A much-awaited amendment to the Labor Code has changed the rules governing the vacation of employees. The main objective of the lawmaker was to ensure a fairer way of calculating vacation, and fairer terms for taking vacation. What are the new rules that will apply come January?
Summer, and thus the high season for holidays, is behind us, but many of us are eager to get another opportunity to travel and relax, given the very specific situation caused by the coronavirus pandemic.
Among the substantive changes included in the most recent amendment to the Labor Code, the new concept of employee vacation is rather significant. Calculating the entitlement to vacation was supposed to become easier and above all more precise, and the new terms are supposed to ensure equality for all employees as they take vacation, depending on like-for-like weekly working hours, rather than on the way in which these working hours are allocated to work shifts.
The current way in which vacation is calculated based upon days worked indeed need not be entirely fair in certain aspects, given that two employees who are expected to work the same number of hours in a given year may, as a consequence of the per-diem conversion, end up with a dissimilar amount of vacation – e.g. because one of them would be working a longer shift (of, say, 12 hours) than the other (at six hours) on the day on which they take vacation. That’s a huge difference, both for the employee and the employer.
The new vacation concept, slated to take effect as of January 2021, leaves the basic minimum allotment of four weeks untouched. The calculation of the employee’s vacation entitlement, however, will no longer be based on days worked, but on the weekly working hours, from which the length of vacation will be derived. Taking vacation, in turn, will be tied to a given number of hours, irrespective of the actual weekly working schedule. The number of hours of annual vacation will reflect the number of hours actually worked by the employee.
This change of the time unit for calculating vacation, to planned and worked hours, means that “vacation for days worked” as a concept ceases to exist. From January onward, vacation will merely be categorized as vacation per calendar year (or a prorated part thereof), and supplementary vacation (“extra vacation”). The claim to vacation per calendar year arises for employees who, during the existence of their employment with one and the same employer, worked the statutory number of weekly working hours (or, as the case may be, a contractually agreed smaller number of weekly working hours) for such employer in the course of the 52 weeks in a calendar year, as is attributable to each of those 52 weeks on average (say, 40 hours per week). The duration of vacation per calendar year then corresponds to the duration of the individual employee’s weekly working hours, multiplied by the number of weeks of the vacation allotment.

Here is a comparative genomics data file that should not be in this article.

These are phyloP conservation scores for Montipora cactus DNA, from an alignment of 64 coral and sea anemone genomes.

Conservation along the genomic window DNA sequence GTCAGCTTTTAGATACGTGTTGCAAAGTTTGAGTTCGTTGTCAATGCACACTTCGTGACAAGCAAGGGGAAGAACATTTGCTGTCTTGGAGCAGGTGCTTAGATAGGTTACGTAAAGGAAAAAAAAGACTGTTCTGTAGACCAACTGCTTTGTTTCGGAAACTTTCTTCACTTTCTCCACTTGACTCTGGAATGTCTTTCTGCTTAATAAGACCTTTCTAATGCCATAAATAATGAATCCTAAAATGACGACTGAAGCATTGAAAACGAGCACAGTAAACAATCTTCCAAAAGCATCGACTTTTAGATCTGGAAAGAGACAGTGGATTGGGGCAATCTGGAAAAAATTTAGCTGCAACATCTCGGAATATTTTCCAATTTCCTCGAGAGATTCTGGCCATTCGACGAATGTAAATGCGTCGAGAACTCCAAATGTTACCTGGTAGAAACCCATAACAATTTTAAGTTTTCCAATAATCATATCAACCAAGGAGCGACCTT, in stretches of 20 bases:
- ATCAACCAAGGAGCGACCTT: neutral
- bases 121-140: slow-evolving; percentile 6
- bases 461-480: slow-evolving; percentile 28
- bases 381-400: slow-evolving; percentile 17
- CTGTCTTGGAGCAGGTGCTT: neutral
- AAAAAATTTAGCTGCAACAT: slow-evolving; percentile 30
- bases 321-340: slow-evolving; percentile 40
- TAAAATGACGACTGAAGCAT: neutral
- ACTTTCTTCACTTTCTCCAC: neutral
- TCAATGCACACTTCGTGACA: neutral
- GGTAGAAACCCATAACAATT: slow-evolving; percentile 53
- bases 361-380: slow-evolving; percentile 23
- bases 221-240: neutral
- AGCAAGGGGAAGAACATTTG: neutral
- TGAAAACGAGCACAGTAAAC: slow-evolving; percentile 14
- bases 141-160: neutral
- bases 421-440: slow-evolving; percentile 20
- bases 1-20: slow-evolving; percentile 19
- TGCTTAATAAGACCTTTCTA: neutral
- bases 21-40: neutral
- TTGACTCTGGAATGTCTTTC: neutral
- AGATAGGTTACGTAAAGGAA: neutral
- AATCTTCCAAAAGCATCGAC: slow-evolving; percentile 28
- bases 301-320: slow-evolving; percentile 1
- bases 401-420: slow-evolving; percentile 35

Let’s have a look at a practical example: an employee who works 40 hours per week and who is entitled to four weeks of vacation will be entitled to 160 hours of annual vacation (40 hours x 4 weeks).
Employees who don’t become entitled to vacation for the full calendar year will be entitled to a prorated portion of the vacation per calendar year, provided that they worked at least four weeks in the scope of the statutory (or contractually agreed shorter) weekly working hours for the same employer and within the same employment relationship. For each duly worked increment of their full weekly working hours, employees are entitled to 1/52 of the vacation per calendar year.
An important part of the new concept for calculating vacation based on hours instead of days are the changes concerning the curtailment of vacation. Today, employers may take away vacation from employees for absence without leave and for long-term obstacles to work. In the future, they may only do so in the case of absences without leave, and then only up to the number of hours actually missed. As for obstacles to work, they either do or do not count against the number of hours worked within the weekly working hours, and thus ultimately have influence on the total amount of vacation.
In our view, the new vacation concept is a change for the better, and is likely to contribute to a more balanced compromise between the legitimate interests of employees and employers. Even so, it undeniably represents a major interference with previous HR/personal policy. Because of this, it is advisable that employers prepare themselves early and thoroughly, in particular by updating their personnel systems and by making the new method of calculating vacation their own.
Labor Code (Act No. 262/2006 Coll., as most recently amended by Act No. 285/2020 Coll.)